What does the popular language of the day say about the world’s economies?
Our writer previously chose to learn Spanish and Japanese, thinking matching economies would be safe bets against economic collapse. This time he is playing safe and sticking with Mandarin
When I was at school , I chose Spanish as my language option.
Spanish, I was told, was spoken by more countries in the world than any other, was soon to overtake English as the primary language in the United States, and reflected the broader excitement around Latin America’s then soaring economic growth.
After some five years of study – during which I mastered the phrase “¿Dónde está la gasolinera?”, allowing me at least to fill the car with petrol – Spanish and I parted company on not altogether friendly terms, after I completely blew my exams.
Coincidently, the Latin American economies also blew up around the same time following a debt and default binge, the effects of which, arguably, the region still suffers.
Chastened, I went to university and decided instead to learn Japanese. Japan in the 1980s, I was told, was on top of its game and was about to buy the world. It had just bought Australia and Southeast Asia, and was busy buying up large chunks of the US.
They had more money than anyone else, and everyone from bankers to retailers to hoteliers had to learn the language. So I bought a copy of Japanese for Busy People, and spent the next three years mastering the phrase “Wakarimasen,” before admitting I did not – and never would – understand Japanese.
Coincidentally, foreign investors came to much the same conclusion and fled the market in the late 1980s, leaving the Japanese economy so indebted that it would take several generations to resolve.
Nervously, I am now contemplating Mandarin, aware that from a language perspective, I am a walking sell signal.
My Cantonese colleagues are learning it, my expatriate colleagues are learning it, even my 12-year old daughter in the wilds of an English country boarding school is learning it.
So what could possibly go wrong?
It’s true that China has pretty much bought Asia, all of Africa, large parts of the Middle East, Eastern Europe and Russia. And it is making sizeable inroads into western Europe and the US. But surely, this time it’s different?
At 260 per cent of gross domestic product (GDP), China’s gross level of indebtedness is substantial, but does this necessarily mean that its economy is an accident waiting to happen? Or that a financial crisis is imminent?
I’m not so sure. The world’s second-most indebted major economy, Japan, has been weighed down by a similar sized debt burden for decades, but it has managed over the past 20 years to eke out modest levels of growth while simultaneously avoiding major financial crises.
Near neighbour South Korea, conversely, experienced the mother of all financial crises during the Asia Crisis in 1997, despite having a gross debt to GDP ratio of “just” 150 per cent – still high but nothing close to the levels of China or Japan.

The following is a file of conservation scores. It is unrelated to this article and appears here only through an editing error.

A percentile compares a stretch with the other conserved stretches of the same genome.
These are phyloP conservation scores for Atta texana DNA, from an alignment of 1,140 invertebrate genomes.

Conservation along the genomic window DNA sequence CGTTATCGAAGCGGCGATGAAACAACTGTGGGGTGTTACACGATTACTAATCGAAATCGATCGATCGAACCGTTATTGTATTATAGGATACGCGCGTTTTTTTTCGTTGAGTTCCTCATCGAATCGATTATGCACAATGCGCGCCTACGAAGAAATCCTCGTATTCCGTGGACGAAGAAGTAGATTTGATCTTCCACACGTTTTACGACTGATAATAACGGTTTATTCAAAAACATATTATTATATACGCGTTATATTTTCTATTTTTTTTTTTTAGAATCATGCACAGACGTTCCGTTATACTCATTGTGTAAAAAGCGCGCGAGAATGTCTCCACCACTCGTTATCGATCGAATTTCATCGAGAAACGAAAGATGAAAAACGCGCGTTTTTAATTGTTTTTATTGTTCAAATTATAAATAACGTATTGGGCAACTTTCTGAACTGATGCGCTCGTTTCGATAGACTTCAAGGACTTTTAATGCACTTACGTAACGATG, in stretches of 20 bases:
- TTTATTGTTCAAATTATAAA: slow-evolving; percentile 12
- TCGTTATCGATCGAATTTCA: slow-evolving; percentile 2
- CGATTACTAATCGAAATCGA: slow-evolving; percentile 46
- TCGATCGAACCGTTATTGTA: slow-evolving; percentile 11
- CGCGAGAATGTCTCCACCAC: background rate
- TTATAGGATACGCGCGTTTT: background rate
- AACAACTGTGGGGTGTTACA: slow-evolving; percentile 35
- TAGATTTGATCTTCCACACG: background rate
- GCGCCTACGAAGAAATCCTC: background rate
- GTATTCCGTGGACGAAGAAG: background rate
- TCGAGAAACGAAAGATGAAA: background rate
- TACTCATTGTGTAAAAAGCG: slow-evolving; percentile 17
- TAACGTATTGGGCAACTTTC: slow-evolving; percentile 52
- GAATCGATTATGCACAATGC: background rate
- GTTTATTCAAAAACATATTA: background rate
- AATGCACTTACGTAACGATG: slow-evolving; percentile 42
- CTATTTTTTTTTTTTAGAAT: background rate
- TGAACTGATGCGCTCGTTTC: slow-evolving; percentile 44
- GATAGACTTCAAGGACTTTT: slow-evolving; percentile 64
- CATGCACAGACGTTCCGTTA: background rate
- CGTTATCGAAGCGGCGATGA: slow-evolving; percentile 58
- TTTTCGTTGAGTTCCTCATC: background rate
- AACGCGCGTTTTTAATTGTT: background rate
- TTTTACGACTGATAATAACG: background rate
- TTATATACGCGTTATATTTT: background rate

Rather than excess debt per se, South Korea’s trouble was that it fell victim to the oldest trap in the financial world – a liquidity mismatch or, more accurately, an excess of short-term liabilities vs. long-term assets.
In other words, South Korea’s challenge was more about cash flow than solvency.
Japan’s debt is closely held by compliant local investors who hold the view – apparently and understandably – that it is not in their collective interest to reprice their holdings at fire sale prices, despite the best efforts of Western hedge funds to the contrary.
China also benefits from debt that is closely held by compliant local investors, but is able to go one step further inasmuch as it effectively owns the banking sector and can redistribute or socialise liabilities as and when it wants.
Add to this a non-convertible currency, substantial foreign exchange reserves that could be utilised to meet short-term obligations, and the risk of a financial crisis is low indeed.
A low risk of disruption in financial markets gifts China with a reasonably long runway to address its profound economic challenges.
Regular readers may have observed that I’m possibly more optimistic than many in China’s ability to transition to a slower growth trajectory driven largely by consumption; but my optimism assumes deleveraging commences sooner rather than later, albeit with a Japan-style rather than a Korea-style intensity.
Over the next 12 months, I will want to see a reduced contribution to growth by investment and a greater contribution by consumption. If that means GDP growth should eventually slide to 5 per cent, so be it.
I don’t think China will blow up like Japan and Latin America – but if it does, then certainly there’s a strong case for me thinking more carefully about which language to tackle next.
Rather than an emerging market, perhaps an ex-growth developed market?
A country where debt is seen as a badge of honour rather than a dirty word. Where the state offers and protects public services, to a degree unheard of in slash-and-burn Anglo-Saxon economies. Where people have time for long lunches, short work days and an all-round appreciation of the work-life balance. A country to retire in rather than work.
Bonjour, je m’appelle John!
John Woods is the chief investment officer of Asia -Pacific at Credit Suisse